Vulnerability and Resilience

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Photo by Karim MANJRA on Unsplash

Last week I wrote the article, Vulnerability A Paradox, for the blog, Lampelina, which I really enjoy. Writing this article got me thinking more about vulnerability.

I then wrote the articles, The 4 C’s of Vulnerability: Why Vulnerability is transformational; and 10 Reasons Why Embracing Vulnerability as a Strength is Important to Your Development.

As I was finishing these posts, and reflecting upon all of these articles, I realized there was more to say. Specifically, more to say about vulnerability and resilience. Let’s take a look, shall we.

Vulnerability and Resilience

What do vulnerability and resilience have to do with each other? Maybe it is readily apparent to you; yet, for me, the insight on these two just came this past week. Really. Funny how insight works. Fun.

Alright, before we get into our discussion, let’s define our terms. Important.

vulnerability

noun /ˌvʌlnərəˈbɪləti/ /ˌvʌlnərəˈbɪləti/[uncountable]

vulnerability (of somebody/something) (to something) the fact of being weak and easily hurt physically or emotionally

Oxford Learner’s Dictionaries

resilience

noun /rɪˈzɪliəns/ /rɪˈzɪliəns/(also less frequent resiliency  /rɪˈzɪliənsi/  /rɪˈzɪliənsi/)[uncountable]

the ability of people or things to recover quickly after something unpleasant, such as shock, injury, etc.

Oxford Learner’s Dictionaries

There we go.

Now, though I disagree with the above definition of vulnerability, it works in this particular conversation when we consider resilience as a counterpoint to vulnerability.

Counterpoint meaning that the more vulnerable you are, the more resilient you will become. We must add here, however, that being vulnerable must be done within a context where you are safe and there is trust. Imperative.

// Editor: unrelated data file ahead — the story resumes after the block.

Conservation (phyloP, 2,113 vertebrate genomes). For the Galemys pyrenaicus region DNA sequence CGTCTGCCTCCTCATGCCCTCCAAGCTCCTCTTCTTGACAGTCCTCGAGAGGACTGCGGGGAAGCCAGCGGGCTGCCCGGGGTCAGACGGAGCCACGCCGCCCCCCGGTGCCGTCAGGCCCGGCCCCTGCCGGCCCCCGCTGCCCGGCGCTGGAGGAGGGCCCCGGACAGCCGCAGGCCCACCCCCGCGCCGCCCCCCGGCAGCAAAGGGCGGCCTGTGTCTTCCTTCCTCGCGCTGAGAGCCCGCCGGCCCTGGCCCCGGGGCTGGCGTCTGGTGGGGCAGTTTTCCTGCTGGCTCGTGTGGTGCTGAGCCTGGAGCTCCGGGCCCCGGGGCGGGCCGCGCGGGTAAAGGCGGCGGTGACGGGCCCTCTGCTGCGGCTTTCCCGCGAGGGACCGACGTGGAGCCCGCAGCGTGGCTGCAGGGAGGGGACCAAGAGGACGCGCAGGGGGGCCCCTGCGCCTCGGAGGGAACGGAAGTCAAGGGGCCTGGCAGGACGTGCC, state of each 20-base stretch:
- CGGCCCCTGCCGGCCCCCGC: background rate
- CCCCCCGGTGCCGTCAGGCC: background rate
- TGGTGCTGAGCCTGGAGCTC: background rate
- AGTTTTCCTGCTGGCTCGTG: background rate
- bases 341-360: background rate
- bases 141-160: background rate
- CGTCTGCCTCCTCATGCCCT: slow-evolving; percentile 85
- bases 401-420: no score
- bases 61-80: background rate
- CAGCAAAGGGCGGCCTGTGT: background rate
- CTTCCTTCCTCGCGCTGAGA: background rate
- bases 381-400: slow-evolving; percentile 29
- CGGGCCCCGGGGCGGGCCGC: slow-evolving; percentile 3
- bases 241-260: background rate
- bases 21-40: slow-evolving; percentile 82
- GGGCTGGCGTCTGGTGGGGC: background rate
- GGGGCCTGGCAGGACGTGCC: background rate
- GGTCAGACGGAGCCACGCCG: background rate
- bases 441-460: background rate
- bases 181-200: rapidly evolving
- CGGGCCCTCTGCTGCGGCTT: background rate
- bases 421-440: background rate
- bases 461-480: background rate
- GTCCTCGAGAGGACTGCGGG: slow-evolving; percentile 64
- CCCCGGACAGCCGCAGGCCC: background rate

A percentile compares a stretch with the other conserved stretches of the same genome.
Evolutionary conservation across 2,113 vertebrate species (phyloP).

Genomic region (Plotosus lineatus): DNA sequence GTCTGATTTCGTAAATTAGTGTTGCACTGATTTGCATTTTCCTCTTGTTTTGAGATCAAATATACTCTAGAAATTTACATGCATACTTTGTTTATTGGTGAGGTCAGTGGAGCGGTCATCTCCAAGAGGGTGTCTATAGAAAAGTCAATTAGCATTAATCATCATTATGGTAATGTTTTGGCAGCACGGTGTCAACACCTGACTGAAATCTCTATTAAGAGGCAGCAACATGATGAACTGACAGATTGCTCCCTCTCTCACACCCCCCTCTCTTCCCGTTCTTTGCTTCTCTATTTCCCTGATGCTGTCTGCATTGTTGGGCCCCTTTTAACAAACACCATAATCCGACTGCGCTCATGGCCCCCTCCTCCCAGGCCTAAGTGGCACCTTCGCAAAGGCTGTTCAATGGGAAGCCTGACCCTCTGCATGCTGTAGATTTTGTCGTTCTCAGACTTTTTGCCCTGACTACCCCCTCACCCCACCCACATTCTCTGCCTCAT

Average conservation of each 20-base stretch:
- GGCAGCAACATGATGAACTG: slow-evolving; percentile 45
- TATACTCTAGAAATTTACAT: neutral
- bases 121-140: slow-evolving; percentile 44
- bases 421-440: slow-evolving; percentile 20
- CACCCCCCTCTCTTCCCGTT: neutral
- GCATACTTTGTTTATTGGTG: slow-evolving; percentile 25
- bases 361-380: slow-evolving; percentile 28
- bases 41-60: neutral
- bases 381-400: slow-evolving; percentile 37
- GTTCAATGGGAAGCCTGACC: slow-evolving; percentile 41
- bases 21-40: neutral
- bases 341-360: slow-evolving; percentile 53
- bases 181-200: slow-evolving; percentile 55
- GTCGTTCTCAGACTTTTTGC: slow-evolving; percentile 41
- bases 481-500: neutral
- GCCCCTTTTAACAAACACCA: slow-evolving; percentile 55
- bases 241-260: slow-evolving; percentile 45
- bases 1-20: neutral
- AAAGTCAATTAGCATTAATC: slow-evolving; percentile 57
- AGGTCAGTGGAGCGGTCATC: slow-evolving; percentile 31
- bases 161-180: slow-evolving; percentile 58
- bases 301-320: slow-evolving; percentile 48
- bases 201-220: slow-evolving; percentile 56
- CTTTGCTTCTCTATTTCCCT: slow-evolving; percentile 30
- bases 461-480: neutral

When you are in a context that has both safety and trust, being vulnerable suddenly becomes a possibility. Not easy, no. Yet possible.

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Photo by Julia Caesar on Unsplash

And, within this possibility, there is space, yes, for development and growth, and yep, for transformation as well; and, there is also space to develop resilience.

You see, when we are open, meaning open to new things, new experiences, new unknowns, we are vulnerable. We have to be. Anytime someone says, you know, I don’t know the answer to that, or don’t know, they are immediately being vulnerable.

Think about how often you say, I don’t know. Humans do not like to not know. Period. We like to know, like to believe we have control, and that we look good and are often right.

However, within a context of looking good and being right, there is no room for growth, no room for vulnerability. You cannot be vulnerable if you know everything.

And, guess what? Even those that say they know, don’t know. Not everything. Not possible. The greatest minds of all time knew this truth.

Really, they did. Let’s take a look at one of them now. Here you go.

“Real knowledge is to know the extent of one’s ignorance.” Confucius

Awaken the Greatness Within

A great quote. What confucius is pointing to in this quote is that when we know the limit of our own knowledge, we are immediately open to learning. Right away.

This then is the real knowledge Confucius is talking about. Knowing that we don’t know everything. Knowing also that to own we don’t know, to be open to learning is being vulnerable. Wise.

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Photo by Andy Chilton on Unsplash

When we, however, act as if we know when we don’t, we are closed, and are also closed to learning. Simple. Unwise.